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How Does Cocaine Affect the Cardiovascular System?

Cocaine is incredibly dangerous in both the short-term and the long-term. It has been described as ‘the perfect heart attack drug’ because of its major effects on the cardiovascular system. The way that cocaine affects the cardiovascular system creates a variety of different problems that all combine to greatly increase one’s chances of suffering heart attack or cardiac arrest.

In a 2012 Daily Mail article entitled Cocaine is ‘the perfect heart attack drug’ – even if you only use it only a few times a year, they point to research that used magnetic resonance imaging to test the effects of cocaine on users’ cardiovascular systems. The leader of the study, Dr. Gemme Figtree said, “We are repeatedly seeing you, otherwise fit individuals suffering massive heart attacks related to cocaine use. Despite being well-educated professionals, they have no knowledge of the health consequences of regularly using cocaine. It’s the perfect heart attack drug.” The study found that users had a higher blood pressure, a 30 to 35 percent increase in aortic stiffening, and an 18 percent greater thickness of heart’s ventricle wall.

Dr. Richard N. Fogros, in a 2018 Verywell Mind article entitled Cocaine and the Heart explains that cocaine inhibits the reuptake of norepinephrine in the neurons which allows norepinephrine to remain active for a longer period of time which, in turn, exaggerates sympathetic nervous activity. Fogros explains, “The exaggerated sympathetic nervous activity had profound effects on the cardiovascular system. It substantially increases the force of the heart muscle as it contracts, and at the same time it raises the heart rate and the blood pressure. These factors all greatly increase the work of the heart, and therefore the demand of the heart for oxygen and nutrients.” It also promotes blood clotting, constricts capillaries and reduces blood flow, causing the cardiovascular system to work much harder.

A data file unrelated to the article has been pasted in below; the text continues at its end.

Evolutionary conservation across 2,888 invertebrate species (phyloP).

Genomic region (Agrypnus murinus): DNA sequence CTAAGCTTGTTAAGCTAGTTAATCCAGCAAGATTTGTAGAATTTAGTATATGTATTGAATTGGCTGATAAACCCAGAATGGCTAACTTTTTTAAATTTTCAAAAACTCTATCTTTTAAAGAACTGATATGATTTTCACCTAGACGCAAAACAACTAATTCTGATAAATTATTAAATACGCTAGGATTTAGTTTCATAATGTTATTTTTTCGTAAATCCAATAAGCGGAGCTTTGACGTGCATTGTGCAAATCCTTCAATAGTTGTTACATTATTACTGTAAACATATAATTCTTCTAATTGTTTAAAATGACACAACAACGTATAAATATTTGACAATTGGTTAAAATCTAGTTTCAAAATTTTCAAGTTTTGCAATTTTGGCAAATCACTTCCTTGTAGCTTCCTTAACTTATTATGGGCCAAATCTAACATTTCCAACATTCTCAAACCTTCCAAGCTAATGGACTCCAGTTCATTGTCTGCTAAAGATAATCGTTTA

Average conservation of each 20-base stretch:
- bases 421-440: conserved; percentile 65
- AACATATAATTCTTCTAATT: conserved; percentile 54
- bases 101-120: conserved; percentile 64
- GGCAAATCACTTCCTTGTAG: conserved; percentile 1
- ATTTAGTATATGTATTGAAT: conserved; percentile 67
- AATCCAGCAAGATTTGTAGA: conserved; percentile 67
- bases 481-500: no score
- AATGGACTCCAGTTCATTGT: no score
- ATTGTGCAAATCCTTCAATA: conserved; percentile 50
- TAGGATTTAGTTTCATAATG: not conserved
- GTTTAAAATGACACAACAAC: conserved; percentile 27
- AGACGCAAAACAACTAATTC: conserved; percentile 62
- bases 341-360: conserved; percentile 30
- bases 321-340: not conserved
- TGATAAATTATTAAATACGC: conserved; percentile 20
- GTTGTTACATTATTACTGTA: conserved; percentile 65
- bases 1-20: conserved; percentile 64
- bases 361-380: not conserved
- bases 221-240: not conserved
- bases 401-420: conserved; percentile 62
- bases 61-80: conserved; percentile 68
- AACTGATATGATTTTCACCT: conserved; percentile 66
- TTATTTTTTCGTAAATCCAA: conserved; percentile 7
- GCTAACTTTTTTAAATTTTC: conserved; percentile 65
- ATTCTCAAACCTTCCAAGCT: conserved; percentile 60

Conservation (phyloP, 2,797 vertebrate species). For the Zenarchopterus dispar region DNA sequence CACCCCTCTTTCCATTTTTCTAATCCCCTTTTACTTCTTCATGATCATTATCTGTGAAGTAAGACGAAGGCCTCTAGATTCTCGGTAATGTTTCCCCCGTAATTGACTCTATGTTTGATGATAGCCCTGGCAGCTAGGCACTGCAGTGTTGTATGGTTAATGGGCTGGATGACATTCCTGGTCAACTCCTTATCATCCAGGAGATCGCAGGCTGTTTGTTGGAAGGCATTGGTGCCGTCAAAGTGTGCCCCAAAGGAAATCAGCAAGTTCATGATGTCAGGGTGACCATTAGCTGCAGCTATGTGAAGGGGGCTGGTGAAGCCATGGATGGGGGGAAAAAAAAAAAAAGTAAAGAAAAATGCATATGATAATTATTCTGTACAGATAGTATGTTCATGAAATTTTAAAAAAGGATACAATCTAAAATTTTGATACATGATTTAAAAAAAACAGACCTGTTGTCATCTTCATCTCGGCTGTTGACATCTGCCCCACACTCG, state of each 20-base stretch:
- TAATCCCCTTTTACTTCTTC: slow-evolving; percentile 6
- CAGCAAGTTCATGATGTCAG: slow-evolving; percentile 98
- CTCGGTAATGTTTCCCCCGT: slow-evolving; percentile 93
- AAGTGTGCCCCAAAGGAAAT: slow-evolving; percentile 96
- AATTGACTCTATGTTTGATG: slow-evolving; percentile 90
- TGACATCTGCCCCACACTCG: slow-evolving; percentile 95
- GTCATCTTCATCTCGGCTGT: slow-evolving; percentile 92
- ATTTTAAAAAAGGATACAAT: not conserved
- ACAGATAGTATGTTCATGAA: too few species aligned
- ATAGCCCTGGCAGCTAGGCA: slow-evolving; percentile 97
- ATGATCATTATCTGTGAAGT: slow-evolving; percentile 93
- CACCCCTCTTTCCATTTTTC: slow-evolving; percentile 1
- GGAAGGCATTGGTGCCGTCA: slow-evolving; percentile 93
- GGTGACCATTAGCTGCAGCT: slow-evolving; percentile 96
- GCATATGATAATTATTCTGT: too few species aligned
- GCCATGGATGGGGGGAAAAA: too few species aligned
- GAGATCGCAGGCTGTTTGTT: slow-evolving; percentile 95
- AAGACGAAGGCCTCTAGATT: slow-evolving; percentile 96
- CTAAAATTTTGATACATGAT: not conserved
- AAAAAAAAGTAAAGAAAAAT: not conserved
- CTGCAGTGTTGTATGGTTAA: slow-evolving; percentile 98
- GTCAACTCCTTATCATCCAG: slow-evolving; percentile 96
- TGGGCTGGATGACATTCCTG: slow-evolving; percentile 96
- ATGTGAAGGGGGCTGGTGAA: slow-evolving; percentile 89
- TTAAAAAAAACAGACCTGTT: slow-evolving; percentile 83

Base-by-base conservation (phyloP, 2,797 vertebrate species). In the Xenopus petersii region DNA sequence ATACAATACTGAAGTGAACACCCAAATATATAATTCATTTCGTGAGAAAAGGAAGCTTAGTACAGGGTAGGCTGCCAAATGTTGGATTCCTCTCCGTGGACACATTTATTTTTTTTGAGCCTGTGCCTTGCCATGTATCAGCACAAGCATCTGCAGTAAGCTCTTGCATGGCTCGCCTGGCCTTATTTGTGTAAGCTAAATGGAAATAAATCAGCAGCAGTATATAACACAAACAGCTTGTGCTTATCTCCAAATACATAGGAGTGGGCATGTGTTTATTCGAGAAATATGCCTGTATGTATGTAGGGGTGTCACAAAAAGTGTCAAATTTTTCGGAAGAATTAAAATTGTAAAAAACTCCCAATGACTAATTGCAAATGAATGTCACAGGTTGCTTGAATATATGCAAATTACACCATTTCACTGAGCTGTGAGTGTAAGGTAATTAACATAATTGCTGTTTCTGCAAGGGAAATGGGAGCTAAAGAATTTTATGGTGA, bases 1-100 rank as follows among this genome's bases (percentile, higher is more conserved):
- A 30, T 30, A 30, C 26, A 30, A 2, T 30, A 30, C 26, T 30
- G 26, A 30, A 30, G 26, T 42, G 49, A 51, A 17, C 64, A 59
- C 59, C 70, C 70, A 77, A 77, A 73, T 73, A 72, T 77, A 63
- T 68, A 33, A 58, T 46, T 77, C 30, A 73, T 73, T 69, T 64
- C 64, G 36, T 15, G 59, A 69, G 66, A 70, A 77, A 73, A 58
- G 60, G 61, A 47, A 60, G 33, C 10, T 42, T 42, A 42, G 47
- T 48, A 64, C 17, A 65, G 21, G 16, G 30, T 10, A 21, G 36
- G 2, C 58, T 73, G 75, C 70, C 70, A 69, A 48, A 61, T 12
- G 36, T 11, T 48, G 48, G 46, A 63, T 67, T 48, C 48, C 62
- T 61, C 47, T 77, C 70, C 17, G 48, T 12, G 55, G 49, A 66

Cocaine does not have to be used over a long period of time to be dangerous. Dr. Fogros explains, “Heart attacks are a well-known complication of cocaine use, and can occur with any dose of cocaine, and even in first time users. Most cocaine-induced heart attacks occur within one hour of using the drug, and they are particularly prevalent younger people. In fact, cocaine use has been implicated in nearly 25% of heart attacks that occur in people under 45.” Additional risks include aortic dissection, coronary artery aneurism, myocarditis, cardiomyopathy, cardiac arrhythmias, and stroke.

Your life doesn’t have to be held back by the chains of addiction. You can make the decision to seek help today and begin building a brighter future. Resilient House, located in beautiful Shreveport, Louisiana, brings together the highest quality behavioral health and addictions specialists, holistic experts, and spiritual guides to help clients develop all the tools necessary to achieve and maintain sobriety. For information about treatment options, please call today: (833) 242-6431